On a roll: Refreshing the National Museums Scotland Blog

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We’ve made some design changes to the National Museums Scotland Blog to keep it evolving – and make it easier to find the stories you care about.

The new National Museums Scotland blog was relaunched back in December 2014. It was a huge improvement on the old WordPress.com site, providing a renewed focus on our high-quality imagery, better access across multiple devices, and much greater flexibility for our team of editors.

Like our previous “Feast bowl” blog, whose name was taken from the Feast Bowl from the Cook Islands, which stands in the centre of the National Museum of Scotland’s Grand Gallery, the new blog has continued to bring together a mix of subjects, voices and stories to share with all comers.

The Feastbowl blog from National Museums SCotland
The old Feastbowl blog

However, a number of factors have impacted on the original design, including:

  • Double the number of posts online;
  • An increase in regular traffic;
  • More diversity in subject-matter and authorship.

Feedback from both the editorial team and front-end users indicated a growing confusion (albeit minor) about how to navigate the blog, in particular how to find posts under a specific category or tag or by a particular author.

As a team we’re on a bit of a roll after launching the new Explore section a few weeks back (you can read more about Explore in this post). So, as part of a cycle of continuous improvement, we’ve worked again with the digital design agency Mud to make some simple user interface changes, improve the navigation and iron out some of the quirks.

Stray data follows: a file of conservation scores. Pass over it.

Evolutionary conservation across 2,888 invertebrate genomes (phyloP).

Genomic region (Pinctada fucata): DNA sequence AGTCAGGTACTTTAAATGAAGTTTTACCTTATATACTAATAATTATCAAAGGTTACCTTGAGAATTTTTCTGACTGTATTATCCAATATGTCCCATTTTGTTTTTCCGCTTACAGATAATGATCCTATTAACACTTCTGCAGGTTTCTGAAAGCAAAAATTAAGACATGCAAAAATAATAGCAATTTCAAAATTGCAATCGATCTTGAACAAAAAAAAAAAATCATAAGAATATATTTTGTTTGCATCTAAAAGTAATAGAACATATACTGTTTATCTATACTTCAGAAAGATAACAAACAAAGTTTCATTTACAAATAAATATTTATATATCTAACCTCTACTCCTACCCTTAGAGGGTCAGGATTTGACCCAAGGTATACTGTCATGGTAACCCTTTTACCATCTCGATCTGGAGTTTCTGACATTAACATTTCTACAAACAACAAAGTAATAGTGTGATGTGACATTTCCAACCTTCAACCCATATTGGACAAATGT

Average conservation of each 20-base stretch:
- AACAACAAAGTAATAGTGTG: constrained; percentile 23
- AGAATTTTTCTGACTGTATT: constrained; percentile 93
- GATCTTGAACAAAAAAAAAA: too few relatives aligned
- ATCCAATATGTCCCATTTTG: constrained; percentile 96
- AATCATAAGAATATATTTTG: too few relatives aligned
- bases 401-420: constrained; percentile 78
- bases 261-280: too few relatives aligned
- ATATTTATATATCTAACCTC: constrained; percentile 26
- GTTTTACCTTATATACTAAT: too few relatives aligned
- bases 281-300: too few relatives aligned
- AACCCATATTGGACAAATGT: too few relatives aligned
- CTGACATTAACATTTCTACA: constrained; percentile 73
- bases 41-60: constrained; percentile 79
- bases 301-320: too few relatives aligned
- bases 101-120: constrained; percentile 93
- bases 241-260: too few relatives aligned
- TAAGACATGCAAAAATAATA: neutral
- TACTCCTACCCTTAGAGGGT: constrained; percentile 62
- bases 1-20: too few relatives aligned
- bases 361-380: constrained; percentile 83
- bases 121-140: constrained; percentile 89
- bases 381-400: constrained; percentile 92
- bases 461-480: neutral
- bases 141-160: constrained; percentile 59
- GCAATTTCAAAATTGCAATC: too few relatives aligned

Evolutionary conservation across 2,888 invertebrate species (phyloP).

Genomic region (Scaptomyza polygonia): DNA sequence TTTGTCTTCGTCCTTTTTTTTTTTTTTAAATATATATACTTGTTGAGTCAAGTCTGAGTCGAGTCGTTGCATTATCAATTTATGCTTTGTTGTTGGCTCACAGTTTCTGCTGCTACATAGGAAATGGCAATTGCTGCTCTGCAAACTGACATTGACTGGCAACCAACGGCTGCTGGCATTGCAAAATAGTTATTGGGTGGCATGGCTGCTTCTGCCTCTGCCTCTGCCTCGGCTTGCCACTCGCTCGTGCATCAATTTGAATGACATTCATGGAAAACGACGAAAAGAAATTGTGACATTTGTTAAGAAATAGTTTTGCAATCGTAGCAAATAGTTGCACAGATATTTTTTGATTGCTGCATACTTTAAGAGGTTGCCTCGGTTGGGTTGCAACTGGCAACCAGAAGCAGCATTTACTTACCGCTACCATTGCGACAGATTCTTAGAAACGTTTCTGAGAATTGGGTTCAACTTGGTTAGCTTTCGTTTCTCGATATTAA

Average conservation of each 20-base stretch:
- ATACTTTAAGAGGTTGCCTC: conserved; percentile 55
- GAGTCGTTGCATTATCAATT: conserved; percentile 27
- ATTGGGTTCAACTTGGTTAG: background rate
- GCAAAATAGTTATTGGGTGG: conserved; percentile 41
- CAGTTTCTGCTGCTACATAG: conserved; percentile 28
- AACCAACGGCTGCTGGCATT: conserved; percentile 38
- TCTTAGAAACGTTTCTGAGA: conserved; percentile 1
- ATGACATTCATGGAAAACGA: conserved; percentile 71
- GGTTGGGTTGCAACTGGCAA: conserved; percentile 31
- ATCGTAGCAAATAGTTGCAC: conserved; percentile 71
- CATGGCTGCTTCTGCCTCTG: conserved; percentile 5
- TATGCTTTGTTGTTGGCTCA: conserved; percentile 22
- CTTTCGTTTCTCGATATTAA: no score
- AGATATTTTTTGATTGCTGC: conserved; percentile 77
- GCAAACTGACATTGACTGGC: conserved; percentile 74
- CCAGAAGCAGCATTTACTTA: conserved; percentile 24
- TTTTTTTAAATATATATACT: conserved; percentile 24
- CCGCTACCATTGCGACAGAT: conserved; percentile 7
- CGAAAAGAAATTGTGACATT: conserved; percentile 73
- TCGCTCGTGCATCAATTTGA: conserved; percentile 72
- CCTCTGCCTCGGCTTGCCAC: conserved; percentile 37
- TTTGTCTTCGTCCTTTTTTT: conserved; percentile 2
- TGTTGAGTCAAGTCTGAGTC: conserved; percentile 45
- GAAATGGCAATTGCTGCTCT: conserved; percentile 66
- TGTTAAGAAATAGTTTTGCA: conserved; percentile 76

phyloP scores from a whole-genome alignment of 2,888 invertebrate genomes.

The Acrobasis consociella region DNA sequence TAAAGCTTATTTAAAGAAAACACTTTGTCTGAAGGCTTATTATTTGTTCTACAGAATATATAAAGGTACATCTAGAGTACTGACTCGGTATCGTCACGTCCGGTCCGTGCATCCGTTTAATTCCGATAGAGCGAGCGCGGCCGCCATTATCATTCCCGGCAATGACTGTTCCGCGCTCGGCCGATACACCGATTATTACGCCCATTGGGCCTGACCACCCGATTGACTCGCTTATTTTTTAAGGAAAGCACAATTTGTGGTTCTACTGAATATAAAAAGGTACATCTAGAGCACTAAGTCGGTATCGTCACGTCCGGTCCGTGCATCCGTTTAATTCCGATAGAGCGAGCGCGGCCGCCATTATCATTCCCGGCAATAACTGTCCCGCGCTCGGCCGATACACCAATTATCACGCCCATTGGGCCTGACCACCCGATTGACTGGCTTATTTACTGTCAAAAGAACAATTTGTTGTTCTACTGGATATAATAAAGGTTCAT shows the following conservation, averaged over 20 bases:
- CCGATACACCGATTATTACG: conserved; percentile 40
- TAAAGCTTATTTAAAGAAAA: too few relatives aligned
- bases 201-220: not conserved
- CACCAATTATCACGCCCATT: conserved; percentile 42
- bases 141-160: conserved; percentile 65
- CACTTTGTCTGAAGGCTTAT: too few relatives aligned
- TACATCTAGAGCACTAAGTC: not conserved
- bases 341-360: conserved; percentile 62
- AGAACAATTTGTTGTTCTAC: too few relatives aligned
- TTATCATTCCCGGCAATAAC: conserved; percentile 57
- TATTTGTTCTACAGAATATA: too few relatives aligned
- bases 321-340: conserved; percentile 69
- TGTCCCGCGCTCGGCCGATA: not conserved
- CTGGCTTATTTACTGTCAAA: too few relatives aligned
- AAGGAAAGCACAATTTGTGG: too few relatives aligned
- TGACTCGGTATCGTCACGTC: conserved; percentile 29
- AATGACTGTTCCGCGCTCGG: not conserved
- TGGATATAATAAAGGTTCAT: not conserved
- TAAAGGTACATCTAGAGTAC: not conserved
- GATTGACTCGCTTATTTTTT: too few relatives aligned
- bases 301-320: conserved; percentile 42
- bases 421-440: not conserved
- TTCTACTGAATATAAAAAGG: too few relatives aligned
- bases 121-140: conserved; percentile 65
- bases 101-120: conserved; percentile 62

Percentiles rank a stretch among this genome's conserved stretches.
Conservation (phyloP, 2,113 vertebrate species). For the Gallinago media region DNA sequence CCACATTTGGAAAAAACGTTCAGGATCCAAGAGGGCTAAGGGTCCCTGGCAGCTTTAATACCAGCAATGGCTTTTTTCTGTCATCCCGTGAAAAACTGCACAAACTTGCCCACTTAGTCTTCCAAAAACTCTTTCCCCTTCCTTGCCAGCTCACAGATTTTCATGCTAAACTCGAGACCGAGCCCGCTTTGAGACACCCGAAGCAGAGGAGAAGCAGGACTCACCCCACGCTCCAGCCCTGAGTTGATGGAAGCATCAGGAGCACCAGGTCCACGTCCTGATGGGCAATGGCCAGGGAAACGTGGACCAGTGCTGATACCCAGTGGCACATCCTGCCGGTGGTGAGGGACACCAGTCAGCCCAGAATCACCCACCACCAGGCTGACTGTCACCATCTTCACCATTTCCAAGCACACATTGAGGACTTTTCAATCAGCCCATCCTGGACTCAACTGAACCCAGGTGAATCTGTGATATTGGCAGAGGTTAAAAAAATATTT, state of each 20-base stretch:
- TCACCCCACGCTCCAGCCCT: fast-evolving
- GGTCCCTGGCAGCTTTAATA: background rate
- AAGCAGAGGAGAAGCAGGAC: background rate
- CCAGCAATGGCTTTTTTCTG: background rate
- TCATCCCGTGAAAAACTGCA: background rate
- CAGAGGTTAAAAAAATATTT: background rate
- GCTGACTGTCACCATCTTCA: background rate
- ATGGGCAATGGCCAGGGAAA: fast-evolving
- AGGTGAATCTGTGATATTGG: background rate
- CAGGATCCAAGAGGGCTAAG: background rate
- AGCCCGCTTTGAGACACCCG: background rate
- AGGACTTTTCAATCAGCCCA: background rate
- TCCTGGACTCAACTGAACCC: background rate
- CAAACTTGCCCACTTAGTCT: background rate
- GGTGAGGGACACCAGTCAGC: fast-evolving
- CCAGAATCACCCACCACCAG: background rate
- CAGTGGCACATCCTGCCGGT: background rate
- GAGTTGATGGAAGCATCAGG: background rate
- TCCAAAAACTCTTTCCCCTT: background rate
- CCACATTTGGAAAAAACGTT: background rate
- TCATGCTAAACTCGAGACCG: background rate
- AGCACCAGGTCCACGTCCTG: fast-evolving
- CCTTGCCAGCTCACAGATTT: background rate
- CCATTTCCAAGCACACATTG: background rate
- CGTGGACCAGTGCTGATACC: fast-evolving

The new-look Explore section
The new-look Explore section.

Here are some of the other blogs and websites we looked at for a bit of inspiration:

And, here’s a quick run-down of what we’ve changed and why…

Menu and navigation

This was potentially quite confusing before: a drop-down menu of five of the ten blog categories (echoing the design of the main museums’ website), and a jumble of social media links and a home icon in the top menu bar.

We’ve now opted for a larger drop-down menu to provide users with a simple overview of how the blog is organised and the different ways they can browse – by the ten categories, by author, or by the date-ordered archive list. There’s also a very clear link back to the main website with simplified labelling: “Visit nms.ac.uk” avoids confusion the homepage of the blog with the “home” of the main organisation.

The header and navigation on the old blog
The header and navigation on the old blog.
The new, improved menu
The new, improved menu.

Categorisation and tools

As well as making the main blog categories much more visible to the user in the new mega menu, we’ve added them to a redesigned footer (look down!) and highlighted them in a new coloured bar at the top of blog posts (look up!). We hope it’s now a little clearer that the colour of this bar and the sticky top header echo the colours of the museums from the main website (although this is no longer important for navigating your way around).

There are also some new share tools following you down the page (look right, if you’re on desktop!) They look nice and we’ll monitor to see if they get much uptake.



The homepage has been rejigged to echo how people were using the site. There’s now more content on the page and the curated “Most popular” section now appears above the date-ordered list of the “Latest content”. There’s also a “Featured authors” section as a new way to feature content and for users to discover new posts.

Authors list

Speaking of authors, there’s now an Authors page listing all the blog contributors in a simple A to Z list. As an aside, we’ve discovered that the out-of-the-box WordPress search looks only at post titles, summaries and page content, but not author names, meaning that searching on a specific surname will often draw a blank. This is something we’re hoping to look into next.

The new A-Z of authors
The new A-Z of authors.

That’s it! Do let us know what you think and if there’s anything else we can improve.

- Posted

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